The ascent of exchange-traded funds has many investors wondering whether to abandon mutual funds and join the stampede into ETFs.
It's not hard to understand why. ETFs didn't gain popularity until the turn of the millennium, but they have been on a tear in recent years. There are now more than 1,600 U.S.-listed ETFs with some $2 trillion in assets under management, although that's still a fraction of the $13 trillion in open-end mutual funds, according to Morningstar.
Last year ETFs had their strongest yearly inflows ever, more than $241 billion, and asset managers rolled about 200 new funds.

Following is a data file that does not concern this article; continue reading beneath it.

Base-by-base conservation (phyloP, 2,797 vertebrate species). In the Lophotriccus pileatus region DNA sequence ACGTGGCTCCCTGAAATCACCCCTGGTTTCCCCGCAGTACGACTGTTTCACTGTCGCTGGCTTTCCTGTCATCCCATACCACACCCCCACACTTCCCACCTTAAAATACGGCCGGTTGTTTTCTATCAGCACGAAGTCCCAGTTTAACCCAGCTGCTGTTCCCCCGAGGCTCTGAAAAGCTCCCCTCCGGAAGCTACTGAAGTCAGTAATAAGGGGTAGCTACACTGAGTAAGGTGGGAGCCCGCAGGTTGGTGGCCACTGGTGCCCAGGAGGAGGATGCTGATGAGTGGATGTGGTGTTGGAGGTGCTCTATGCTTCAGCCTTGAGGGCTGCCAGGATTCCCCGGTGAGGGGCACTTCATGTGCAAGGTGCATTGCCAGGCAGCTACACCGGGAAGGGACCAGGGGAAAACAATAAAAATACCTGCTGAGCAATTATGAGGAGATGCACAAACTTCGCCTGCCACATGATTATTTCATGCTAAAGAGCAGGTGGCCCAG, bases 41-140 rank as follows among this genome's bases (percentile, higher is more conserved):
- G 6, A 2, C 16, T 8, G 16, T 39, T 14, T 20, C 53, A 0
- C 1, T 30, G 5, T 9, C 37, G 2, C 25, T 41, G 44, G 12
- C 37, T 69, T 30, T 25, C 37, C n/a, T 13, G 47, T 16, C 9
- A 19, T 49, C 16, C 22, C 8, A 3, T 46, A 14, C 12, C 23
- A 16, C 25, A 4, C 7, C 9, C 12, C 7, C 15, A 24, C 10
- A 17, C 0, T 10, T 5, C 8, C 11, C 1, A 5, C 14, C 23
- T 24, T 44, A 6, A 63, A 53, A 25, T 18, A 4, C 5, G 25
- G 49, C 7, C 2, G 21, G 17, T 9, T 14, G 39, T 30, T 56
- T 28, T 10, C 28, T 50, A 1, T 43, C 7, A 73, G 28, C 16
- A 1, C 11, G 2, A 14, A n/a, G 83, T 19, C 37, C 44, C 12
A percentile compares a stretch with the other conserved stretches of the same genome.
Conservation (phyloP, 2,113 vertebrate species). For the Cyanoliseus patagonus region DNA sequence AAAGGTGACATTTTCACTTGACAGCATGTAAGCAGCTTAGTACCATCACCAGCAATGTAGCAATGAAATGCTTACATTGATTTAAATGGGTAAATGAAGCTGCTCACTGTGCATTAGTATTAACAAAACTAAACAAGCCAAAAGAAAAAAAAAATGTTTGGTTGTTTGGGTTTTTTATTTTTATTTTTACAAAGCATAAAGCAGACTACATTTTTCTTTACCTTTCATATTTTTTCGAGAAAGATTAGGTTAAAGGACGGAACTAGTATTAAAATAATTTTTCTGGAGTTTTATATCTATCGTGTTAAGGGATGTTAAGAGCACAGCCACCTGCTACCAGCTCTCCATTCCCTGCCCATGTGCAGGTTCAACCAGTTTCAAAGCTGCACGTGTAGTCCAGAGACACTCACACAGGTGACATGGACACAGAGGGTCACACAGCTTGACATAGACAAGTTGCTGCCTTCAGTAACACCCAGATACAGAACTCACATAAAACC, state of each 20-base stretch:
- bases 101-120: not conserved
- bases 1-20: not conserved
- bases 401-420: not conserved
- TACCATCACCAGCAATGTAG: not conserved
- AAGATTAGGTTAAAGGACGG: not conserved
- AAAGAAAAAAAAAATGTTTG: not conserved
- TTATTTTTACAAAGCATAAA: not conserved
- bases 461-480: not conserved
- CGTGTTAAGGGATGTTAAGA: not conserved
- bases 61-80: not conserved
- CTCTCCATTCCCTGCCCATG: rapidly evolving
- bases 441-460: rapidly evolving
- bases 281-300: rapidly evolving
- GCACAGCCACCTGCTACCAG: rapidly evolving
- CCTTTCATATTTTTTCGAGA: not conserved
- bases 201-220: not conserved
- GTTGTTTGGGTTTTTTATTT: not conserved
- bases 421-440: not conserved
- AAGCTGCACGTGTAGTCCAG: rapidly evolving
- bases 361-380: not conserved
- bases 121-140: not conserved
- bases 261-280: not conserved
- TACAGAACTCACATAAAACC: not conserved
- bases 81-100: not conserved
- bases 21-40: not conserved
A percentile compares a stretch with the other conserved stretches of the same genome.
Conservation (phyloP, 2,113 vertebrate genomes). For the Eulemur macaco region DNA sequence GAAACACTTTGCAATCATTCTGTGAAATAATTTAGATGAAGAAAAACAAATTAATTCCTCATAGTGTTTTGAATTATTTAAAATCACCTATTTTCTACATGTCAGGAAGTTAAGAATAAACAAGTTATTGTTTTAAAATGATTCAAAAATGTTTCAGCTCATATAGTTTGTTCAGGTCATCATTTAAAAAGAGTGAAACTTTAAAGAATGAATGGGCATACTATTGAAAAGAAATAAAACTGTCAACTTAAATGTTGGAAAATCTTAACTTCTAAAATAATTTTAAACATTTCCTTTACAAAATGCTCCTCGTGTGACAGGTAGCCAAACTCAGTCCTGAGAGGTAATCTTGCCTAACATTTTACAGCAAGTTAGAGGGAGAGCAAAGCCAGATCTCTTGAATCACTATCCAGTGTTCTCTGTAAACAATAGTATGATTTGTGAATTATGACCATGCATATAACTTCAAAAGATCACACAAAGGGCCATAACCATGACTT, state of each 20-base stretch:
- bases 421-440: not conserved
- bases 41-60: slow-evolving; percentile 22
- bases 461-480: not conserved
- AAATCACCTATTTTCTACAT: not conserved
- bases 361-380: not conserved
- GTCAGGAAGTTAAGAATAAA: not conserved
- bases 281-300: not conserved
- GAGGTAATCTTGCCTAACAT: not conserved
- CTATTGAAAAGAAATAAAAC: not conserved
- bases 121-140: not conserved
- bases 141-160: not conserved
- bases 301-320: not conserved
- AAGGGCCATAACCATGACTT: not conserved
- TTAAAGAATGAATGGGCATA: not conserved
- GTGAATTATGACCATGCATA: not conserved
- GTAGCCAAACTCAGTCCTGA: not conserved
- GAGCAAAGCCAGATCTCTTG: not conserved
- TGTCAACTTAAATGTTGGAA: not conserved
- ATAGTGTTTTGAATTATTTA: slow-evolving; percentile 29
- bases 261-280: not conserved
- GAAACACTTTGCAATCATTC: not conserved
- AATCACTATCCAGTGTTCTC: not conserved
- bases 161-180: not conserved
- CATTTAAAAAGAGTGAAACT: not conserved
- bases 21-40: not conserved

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Most ETFs are passively managed, meaning they track a stock or bond index, and that helps to keep their costs low compared to actively managed mutual funds. For many advisors, ETFs are an easy, low-cost way to provide clients with exposure to certain market segments when putting together a diversified investment portfolio.